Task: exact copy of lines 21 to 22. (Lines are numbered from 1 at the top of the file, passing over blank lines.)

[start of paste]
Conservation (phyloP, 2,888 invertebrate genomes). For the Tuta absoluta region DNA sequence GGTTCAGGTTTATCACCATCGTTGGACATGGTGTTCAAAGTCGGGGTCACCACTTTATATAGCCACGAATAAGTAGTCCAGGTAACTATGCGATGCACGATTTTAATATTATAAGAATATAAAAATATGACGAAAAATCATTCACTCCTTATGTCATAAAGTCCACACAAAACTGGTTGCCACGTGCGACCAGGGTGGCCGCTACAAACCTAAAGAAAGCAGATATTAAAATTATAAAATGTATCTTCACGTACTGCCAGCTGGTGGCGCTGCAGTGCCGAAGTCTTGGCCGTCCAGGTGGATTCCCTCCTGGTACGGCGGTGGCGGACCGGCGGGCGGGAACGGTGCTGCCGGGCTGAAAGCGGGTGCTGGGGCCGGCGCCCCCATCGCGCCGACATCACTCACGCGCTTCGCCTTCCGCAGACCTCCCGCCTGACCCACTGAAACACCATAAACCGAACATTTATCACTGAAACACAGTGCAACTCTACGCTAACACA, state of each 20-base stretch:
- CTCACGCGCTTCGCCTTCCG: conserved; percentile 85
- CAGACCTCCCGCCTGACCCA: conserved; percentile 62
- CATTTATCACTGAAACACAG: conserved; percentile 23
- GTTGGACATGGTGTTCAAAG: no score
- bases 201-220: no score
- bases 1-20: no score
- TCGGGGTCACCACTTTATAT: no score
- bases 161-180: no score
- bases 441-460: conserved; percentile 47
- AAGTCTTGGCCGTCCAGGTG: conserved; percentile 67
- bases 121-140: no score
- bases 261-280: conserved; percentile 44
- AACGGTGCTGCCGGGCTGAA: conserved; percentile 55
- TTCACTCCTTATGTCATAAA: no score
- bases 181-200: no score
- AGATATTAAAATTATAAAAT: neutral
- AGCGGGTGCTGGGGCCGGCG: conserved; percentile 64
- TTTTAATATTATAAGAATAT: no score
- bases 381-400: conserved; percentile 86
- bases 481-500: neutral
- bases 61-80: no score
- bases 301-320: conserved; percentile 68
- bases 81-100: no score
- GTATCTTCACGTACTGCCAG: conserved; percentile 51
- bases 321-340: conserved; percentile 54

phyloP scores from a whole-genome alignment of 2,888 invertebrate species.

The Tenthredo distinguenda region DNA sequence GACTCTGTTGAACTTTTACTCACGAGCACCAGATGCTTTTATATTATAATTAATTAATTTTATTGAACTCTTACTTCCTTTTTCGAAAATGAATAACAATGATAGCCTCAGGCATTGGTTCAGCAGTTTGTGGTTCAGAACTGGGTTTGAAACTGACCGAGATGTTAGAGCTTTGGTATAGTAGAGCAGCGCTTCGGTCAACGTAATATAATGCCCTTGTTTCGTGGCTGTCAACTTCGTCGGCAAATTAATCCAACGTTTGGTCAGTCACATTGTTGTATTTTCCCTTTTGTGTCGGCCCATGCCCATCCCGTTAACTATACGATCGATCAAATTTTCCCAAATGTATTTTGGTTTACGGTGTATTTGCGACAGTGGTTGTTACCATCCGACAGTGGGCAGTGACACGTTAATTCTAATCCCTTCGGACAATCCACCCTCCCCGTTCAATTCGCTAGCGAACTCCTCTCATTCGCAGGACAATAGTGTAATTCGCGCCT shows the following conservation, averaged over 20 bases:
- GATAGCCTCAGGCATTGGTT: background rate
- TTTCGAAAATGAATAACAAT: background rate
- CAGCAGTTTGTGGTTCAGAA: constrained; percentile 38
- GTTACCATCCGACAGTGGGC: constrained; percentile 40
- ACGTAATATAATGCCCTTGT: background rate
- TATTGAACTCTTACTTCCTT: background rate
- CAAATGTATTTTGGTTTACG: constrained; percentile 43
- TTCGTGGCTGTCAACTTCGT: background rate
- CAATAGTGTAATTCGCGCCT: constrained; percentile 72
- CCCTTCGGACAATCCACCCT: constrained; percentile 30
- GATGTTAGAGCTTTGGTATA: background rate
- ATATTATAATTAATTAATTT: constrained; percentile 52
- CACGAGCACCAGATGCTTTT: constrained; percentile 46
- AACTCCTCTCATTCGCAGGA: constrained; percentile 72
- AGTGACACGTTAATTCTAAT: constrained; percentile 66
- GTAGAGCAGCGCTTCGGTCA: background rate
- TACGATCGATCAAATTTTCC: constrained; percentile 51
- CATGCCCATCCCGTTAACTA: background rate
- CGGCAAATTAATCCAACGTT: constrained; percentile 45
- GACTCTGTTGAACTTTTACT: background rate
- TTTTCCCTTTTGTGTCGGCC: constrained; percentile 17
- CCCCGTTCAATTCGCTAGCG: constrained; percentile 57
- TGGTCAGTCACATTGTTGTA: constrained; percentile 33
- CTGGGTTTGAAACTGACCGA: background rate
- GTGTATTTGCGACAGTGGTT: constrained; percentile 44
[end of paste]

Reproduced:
- bases 481-500: neutral
- bases 61-80: no score